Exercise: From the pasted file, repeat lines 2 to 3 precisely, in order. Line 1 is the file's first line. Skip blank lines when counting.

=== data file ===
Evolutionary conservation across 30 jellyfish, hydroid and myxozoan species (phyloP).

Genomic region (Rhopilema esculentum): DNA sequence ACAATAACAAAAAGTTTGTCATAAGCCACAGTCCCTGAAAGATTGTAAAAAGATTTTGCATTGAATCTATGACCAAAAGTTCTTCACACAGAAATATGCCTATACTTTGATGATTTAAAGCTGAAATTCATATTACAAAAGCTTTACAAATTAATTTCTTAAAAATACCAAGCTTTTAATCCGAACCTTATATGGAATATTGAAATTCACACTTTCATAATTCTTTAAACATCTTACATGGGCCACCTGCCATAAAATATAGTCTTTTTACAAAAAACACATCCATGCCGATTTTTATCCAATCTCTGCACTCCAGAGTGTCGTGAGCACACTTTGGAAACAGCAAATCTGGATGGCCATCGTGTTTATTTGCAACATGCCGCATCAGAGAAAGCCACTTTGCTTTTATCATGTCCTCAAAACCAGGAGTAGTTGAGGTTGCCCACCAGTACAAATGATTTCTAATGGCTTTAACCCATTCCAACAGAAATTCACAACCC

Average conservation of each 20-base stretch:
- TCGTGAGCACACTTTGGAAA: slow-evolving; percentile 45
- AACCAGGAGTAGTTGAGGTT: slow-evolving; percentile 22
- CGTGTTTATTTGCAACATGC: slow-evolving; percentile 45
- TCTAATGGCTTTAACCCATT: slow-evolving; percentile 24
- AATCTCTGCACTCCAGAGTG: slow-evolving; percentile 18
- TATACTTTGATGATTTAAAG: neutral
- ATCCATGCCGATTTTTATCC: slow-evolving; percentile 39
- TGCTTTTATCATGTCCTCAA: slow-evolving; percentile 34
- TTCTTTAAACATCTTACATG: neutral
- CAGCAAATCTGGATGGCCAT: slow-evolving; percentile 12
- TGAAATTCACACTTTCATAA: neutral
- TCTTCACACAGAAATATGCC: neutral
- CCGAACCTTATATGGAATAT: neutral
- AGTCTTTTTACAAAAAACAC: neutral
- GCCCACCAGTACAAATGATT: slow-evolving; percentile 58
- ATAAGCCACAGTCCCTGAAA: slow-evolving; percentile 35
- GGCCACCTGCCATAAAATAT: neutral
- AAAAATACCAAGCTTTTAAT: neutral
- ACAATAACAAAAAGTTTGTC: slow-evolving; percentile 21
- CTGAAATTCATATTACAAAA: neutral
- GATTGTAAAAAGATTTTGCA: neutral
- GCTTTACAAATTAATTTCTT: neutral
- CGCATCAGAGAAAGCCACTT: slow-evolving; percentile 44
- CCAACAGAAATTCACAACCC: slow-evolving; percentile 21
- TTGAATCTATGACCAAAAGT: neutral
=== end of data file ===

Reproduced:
Genomic region (Rhopilema esculentum): DNA sequence ACAATAACAAAAAGTTTGTCATAAGCCACAGTCCCTGAAAGATTGTAAAAAGATTTTGCATTGAATCTATGACCAAAAGTTCTTCACACAGAAATATGCCTATACTTTGATGATTTAAAGCTGAAATTCATATTACAAAAGCTTTACAAATTAATTTCTTAAAAATACCAAGCTTTTAATCCGAACCTTATATGGAATATTGAAATTCACACTTTCATAATTCTTTAAACATCTTACATGGGCCACCTGCCATAAAATATAGTCTTTTTACAAAAAACACATCCATGCCGATTTTTATCCAATCTCTGCACTCCAGAGTGTCGTGAGCACACTTTGGAAACAGCAAATCTGGATGGCCATCGTGTTTATTTGCAACATGCCGCATCAGAGAAAGCCACTTTGCTTTTATCATGTCCTCAAAACCAGGAGTAGTTGAGGTTGCCCACCAGTACAAATGATTTCTAATGGCTTTAACCCATTCCAACAGAAATTCACAACCC

Average conservation of each 20-base stretch: